Women In Engineering: Why A Co-Ed Dev Team Is Good For Business
The problem isn’t that women are unable to complete the requirements associated with these jobs — the problem is that women simply aren’t making the decision to.
By Maria Renhui Zhang (Founder & CEO, Alike)
It’s undeniable — there are simply fewer women than men in the various fields of engineering. In the software/technology industry particularly, there exists between a 5:1 and 10:1 ratio of men to women. This disparity is made worse by the fact that female engineers have double the chance of men to leave their respective fields, when enrollment already has a very low percentage of female students. As a result of decades of this gender bias, nearly every possible STEM-related profession (science, technology, engineering, and mathematics), contains gender ratios which reflect blatant male dominance.
The exact cause of this difference in female representation has been heatedly debated. Is it a result of social, psychological, and biological factors, the lack of effort to recruit and retain female engineers, or a combination of both?
From the social/psychological standpoint, women experience a greater emphasis on developing social skills during childhood. This, combined with the stereotype that engineers are introverted, nerdy, and socially awkward, cause many women to believe they’ll be more comfortable in respectively relevant jobs such as teaching, human resources and marketing.
There also exists the notion that the lack of female participation in engineering fields results from biological factors. Some consider men to be better linear and logical thinkers, finding women to actually be physically incapable of performing the tasks required in such professions, namely due to lacking the spatial memory required in understanding high-level mathematics.
The fact that women who enroll in an engineering program have a higher success rate than men in obtaining their engineering degrees however, almost completely disproves this theory. The problem isn’t that women are unable to complete the requirements associated with these jobs — the problem is that women simply aren’t making the decision to.
So what’s the point? Why should companies make an effort to increase the number of women they employ?
The exact cause of this difference in female representation has been heatedly debated. Is it a result of social, psychological, and biological factors, the lack of effort to recruit and retain female engineers, or a combination of both? Firstly, your customers are gender balanced. In the past decades, innovative in technology has impacted and influenced various countries, ethnic groups, and cultures — there is no discrimination in the target market.
It only makes sense then, if these products are sold to both men and women at an equal rate, to include at least a somewhat equal participation of both men and women in the companies which built these products. Female participation in the design and development process will bring deeper insights into half of the targeted customer base.
Secondly, having a more equal ratio between men and women increases the productivity, environment, and overall success of a company. A study by Sander Hoogendoorn, Hessel Oosterbeek, and Mirjam van Praag showed that companies with a 55% female worker-base were on average more profitable, satisfactory, and cooperative than those that were male dominated.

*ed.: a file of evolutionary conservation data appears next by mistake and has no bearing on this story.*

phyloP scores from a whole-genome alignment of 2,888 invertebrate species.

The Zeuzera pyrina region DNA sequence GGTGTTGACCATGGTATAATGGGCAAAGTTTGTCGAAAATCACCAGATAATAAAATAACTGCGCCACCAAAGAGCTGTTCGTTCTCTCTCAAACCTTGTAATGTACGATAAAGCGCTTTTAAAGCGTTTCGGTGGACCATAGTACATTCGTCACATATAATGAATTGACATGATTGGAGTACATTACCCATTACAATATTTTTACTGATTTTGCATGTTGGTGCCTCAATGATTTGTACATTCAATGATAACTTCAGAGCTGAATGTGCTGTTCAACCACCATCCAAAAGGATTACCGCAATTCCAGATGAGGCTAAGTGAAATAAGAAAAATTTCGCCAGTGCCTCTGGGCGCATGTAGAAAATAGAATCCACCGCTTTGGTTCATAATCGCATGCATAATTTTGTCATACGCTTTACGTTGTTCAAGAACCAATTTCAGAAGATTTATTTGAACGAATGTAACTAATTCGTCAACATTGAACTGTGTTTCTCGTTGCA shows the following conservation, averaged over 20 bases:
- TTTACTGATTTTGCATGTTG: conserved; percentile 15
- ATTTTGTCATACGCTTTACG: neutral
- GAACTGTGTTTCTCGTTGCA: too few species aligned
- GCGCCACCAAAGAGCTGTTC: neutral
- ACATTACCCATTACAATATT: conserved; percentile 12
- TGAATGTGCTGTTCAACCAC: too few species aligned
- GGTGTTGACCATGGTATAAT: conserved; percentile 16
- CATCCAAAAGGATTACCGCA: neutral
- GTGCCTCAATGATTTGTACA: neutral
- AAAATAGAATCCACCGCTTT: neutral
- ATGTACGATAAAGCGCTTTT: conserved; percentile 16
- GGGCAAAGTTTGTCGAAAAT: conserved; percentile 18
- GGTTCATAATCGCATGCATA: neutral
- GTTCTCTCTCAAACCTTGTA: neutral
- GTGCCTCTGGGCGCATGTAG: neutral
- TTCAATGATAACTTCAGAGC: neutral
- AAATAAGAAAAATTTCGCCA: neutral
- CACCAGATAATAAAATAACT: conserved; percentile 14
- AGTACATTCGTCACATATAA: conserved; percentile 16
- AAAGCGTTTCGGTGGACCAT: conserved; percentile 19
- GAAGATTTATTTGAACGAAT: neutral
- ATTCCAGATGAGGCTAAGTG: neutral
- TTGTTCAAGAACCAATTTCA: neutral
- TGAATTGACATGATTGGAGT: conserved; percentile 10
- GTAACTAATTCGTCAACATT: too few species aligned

Women interact very differently from men in a work environment; it’s why gender neutrality can cause such drastic changes. In “Gender and Collaboration,” authors Sandra Ingram and Anne Parker state that “females find self-identity through collaboration and relationships.” Compared to men who interact with each other in an authoritative manner, most women are much more focused on developing relationships.
As a result of these different mindsets, women are found to greatly improve the sense of community within an office, resulting in greater efficiency and dedication among employees. Differences in thought process extend to being able to approach problems differently, often resulting in new, innovative solutions. Additionally, a greater social inclination and focus help to establish a better customer relationship, whether through personal interaction or marketing plans.
Finally, the low percentage of existing female engineers continue their profession due to their passion and dedication. The fact that they willingly represent the minority in such a tough and biased field reflects that they are very good at what they do. Why wouldn’t you want to hire them?
Although men continue to constitute the majority of developers, the situation for women has been progressively improving. The percentage of women in engineering has increased to 20% as of 2003 from 1% in 1960. We can do our part to make people more aware of the benefits in hiring gender-neutral teams. By pushing for and encouraging more active female participation, women may seize a golden opportunity to excel in this field that desperately needs them.
This post was originally posted at Alike’s blog.
Women 2.0 readers: How can we change the ratio of women in engineering? Let us know your thoughts in the comments.
About the guest blogger: Maria Renhui Zhang is the founder and CEO at Alike. The Alike Engine captures similarity between products using existing data on the web to make purchase research simple. relevant and instant. Maria has 15 years experience in designing and building large-scale machine learning and data mining systems. At Microsoft, Maria was a principal development manager. At Zillow, she led the data integration and warehousing team.